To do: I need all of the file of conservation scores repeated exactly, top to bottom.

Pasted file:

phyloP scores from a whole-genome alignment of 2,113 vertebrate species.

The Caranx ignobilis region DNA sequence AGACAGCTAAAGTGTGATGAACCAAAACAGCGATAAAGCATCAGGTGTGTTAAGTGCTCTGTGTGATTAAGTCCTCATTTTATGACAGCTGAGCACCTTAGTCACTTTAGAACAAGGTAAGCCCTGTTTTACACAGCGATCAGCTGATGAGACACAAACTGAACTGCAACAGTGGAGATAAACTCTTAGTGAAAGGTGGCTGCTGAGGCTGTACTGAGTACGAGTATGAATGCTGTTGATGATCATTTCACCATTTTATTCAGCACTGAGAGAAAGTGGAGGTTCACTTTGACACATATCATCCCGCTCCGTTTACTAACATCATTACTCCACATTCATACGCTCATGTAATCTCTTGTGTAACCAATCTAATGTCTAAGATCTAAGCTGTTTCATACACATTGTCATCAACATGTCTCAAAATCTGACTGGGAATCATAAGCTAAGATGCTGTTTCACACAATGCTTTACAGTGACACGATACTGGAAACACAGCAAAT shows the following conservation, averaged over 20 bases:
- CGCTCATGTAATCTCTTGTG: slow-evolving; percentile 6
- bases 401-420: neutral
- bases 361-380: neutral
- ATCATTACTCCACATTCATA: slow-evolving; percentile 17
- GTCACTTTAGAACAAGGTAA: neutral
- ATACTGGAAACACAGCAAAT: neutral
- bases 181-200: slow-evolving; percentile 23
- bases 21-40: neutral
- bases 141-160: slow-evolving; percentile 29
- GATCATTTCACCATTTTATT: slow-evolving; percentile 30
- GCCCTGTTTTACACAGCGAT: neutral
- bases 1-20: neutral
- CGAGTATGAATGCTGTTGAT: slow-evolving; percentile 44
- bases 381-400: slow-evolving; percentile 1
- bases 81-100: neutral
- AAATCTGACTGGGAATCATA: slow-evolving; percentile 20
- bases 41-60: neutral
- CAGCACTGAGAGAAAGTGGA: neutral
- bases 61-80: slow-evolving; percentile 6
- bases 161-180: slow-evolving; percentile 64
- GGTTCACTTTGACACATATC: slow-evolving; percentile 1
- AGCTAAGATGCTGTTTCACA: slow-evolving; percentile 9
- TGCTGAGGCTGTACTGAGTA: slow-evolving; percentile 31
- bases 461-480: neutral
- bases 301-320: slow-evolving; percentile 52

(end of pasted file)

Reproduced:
phyloP scores from a whole-genome alignment of 2,113 vertebrate species.

The Caranx ignobilis region DNA sequence AGACAGCTAAAGTGTGATGAACCAAAACAGCGATAAAGCATCAGGTGTGTTAAGTGCTCTGTGTGATTAAGTCCTCATTTTATGACAGCTGAGCACCTTAGTCACTTTAGAACAAGGTAAGCCCTGTTTTACACAGCGATCAGCTGATGAGACACAAACTGAACTGCAACAGTGGAGATAAACTCTTAGTGAAAGGTGGCTGCTGAGGCTGTACTGAGTACGAGTATGAATGCTGTTGATGATCATTTCACCATTTTATTCAGCACTGAGAGAAAGTGGAGGTTCACTTTGACACATATCATCCCGCTCCGTTTACTAACATCATTACTCCACATTCATACGCTCATGTAATCTCTTGTGTAACCAATCTAATGTCTAAGATCTAAGCTGTTTCATACACATTGTCATCAACATGTCTCAAAATCTGACTGGGAATCATAAGCTAAGATGCTGTTTCACACAATGCTTTACAGTGACACGATACTGGAAACACAGCAAAT shows the following conservation, averaged over 20 bases:
- CGCTCATGTAATCTCTTGTG: slow-evolving; percentile 6
- bases 401-420: neutral
- bases 361-380: neutral
- ATCATTACTCCACATTCATA: slow-evolving; percentile 17
- GTCACTTTAGAACAAGGTAA: neutral
- ATACTGGAAACACAGCAAAT: neutral
- bases 181-200: slow-evolving; percentile 23
- bases 21-40: neutral
- bases 141-160: slow-evolving; percentile 29
- GATCATTTCACCATTTTATT: slow-evolving; percentile 30
- GCCCTGTTTTACACAGCGAT: neutral
- bases 1-20: neutral
- CGAGTATGAATGCTGTTGAT: slow-evolving; percentile 44
- bases 381-400: slow-evolving; percentile 1
- bases 81-100: neutral
- AAATCTGACTGGGAATCATA: slow-evolving; percentile 20
- bases 41-60: neutral
- CAGCACTGAGAGAAAGTGGA: neutral
- bases 61-80: slow-evolving; percentile 6
- bases 161-180: slow-evolving; percentile 64
- GGTTCACTTTGACACATATC: slow-evolving; percentile 1
- AGCTAAGATGCTGTTTCACA: slow-evolving; percentile 9
- TGCTGAGGCTGTACTGAGTA: slow-evolving; percentile 31
- bases 461-480: neutral
- bases 301-320: slow-evolving; percentile 52